A critique of Fourth Worldism

No more Negative Ned. Instead of critiquing Leftist practice and politics as I often do, I’m writing about something positive and hopeful this essay. To develop some PMA. I wrote a stupider version of this critique many years ago, from which I split off my July 17, 2017, piece called “San Cristobal and Zomia, an exercise in fantasy.” And like that essay, this commentary is not an official MRR column. It’s not Hooligan canon, but apocrypha.

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Lenin formulated his theory of imperialism in 1900 which differentiates the world capitalist economy into the capitalist national centers of European empire and their exploited colonial periphery. In a Marxist anti-imperialist context, French social scientist Alfred Sauvy coined the term Third World in 1952 as an analog to the Third Estate of the French Revolution. Also jumping off from Leninist anti-imperialism, Mao propounded his Three Worlds Theory by 1974 in which the First World is the developed capitalist nations, the Second World is the socialist nations posing as an international alternative, and the Third World is the orthodox category of undeveloped, underdeveloped and developing  nations. Starting in 1974, Immanuel Wallerstein charted the differentiation of the present world capitalist economy via the consolidation of nation-states and national economies into the fully developed core region, an undeveloped, underdeveloped and developing exploited periphery, and a semi-peripheral region in between. These tripartite schemas imply a fourth geographic tier, a Fourth World in Maoism and an outer periphery in the case of Wallerstein encompassing the marginal territories and peoples incapable of consolidating viable nation-states and national economies.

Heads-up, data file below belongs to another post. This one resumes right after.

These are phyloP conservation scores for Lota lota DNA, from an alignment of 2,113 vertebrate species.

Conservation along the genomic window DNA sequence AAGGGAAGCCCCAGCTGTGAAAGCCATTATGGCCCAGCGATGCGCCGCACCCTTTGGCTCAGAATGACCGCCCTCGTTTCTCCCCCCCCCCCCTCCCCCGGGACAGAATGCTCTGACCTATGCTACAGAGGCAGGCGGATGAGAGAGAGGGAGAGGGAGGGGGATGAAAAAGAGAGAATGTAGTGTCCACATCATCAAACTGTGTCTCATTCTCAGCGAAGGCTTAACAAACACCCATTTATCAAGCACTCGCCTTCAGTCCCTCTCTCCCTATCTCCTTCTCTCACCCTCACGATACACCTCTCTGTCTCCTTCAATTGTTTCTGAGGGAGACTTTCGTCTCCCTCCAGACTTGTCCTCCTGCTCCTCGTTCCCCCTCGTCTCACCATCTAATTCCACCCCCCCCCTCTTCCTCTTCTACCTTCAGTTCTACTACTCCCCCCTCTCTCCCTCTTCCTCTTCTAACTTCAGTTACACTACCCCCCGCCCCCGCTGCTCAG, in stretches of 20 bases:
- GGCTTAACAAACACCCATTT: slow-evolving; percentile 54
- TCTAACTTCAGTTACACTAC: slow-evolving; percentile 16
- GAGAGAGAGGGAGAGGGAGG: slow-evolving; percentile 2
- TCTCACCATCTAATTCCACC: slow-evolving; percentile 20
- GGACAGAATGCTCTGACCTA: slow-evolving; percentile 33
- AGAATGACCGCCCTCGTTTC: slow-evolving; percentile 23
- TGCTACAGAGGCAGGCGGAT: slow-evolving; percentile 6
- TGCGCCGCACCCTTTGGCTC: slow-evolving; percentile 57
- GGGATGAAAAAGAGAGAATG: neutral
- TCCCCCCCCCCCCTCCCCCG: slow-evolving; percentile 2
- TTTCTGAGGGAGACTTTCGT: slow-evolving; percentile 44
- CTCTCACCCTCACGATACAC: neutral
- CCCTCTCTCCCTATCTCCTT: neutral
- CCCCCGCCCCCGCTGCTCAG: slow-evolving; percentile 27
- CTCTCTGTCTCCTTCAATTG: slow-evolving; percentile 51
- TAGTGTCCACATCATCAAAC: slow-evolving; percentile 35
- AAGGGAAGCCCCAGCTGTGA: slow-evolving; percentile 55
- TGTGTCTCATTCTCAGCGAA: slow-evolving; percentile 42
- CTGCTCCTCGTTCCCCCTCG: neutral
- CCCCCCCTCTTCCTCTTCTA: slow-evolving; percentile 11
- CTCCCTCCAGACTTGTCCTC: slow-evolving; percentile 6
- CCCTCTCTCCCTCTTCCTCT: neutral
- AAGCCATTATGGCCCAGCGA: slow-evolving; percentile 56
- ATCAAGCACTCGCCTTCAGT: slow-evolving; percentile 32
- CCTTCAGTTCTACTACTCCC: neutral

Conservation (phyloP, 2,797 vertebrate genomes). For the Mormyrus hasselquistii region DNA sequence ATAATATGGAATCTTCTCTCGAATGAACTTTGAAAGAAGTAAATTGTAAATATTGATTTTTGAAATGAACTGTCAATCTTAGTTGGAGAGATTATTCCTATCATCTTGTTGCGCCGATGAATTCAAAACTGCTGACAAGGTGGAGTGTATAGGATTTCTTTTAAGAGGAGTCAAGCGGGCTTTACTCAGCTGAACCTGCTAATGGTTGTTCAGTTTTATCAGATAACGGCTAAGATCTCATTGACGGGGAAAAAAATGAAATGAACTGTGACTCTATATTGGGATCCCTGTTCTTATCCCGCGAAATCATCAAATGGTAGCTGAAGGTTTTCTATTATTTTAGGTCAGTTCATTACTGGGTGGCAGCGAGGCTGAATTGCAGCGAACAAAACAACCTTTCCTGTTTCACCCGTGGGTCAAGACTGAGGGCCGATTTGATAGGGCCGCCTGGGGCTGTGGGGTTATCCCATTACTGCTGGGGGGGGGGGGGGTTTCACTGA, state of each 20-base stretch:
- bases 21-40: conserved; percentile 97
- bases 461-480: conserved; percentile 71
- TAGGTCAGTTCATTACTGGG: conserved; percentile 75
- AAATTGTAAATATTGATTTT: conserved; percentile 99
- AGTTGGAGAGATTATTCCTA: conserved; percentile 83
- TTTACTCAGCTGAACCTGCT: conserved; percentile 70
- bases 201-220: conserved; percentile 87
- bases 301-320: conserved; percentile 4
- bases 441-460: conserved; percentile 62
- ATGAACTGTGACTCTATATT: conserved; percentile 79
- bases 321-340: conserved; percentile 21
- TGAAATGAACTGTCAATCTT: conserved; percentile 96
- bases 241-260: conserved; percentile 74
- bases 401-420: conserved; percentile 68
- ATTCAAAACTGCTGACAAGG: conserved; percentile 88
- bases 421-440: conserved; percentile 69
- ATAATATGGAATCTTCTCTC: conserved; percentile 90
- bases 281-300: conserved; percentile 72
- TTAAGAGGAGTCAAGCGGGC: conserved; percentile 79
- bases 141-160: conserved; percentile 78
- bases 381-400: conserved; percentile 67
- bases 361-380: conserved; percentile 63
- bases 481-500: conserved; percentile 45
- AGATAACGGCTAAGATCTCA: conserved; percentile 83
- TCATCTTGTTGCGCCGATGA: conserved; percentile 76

The left communist critique of Third World national liberation struggles—socialist or not—is that they substitute group identity for class struggle, to the benefit of entrenched local elites. The unity and emancipation of the national, racial, or ethnic group in question is elevated above the unity and emancipation of the international working class, to the advantage of that group’s ruling class and the preservation of capital. State power replaces workers power, national self-determination replaces class self-emancipation, and anti-imperialism replaces anti-capitalism.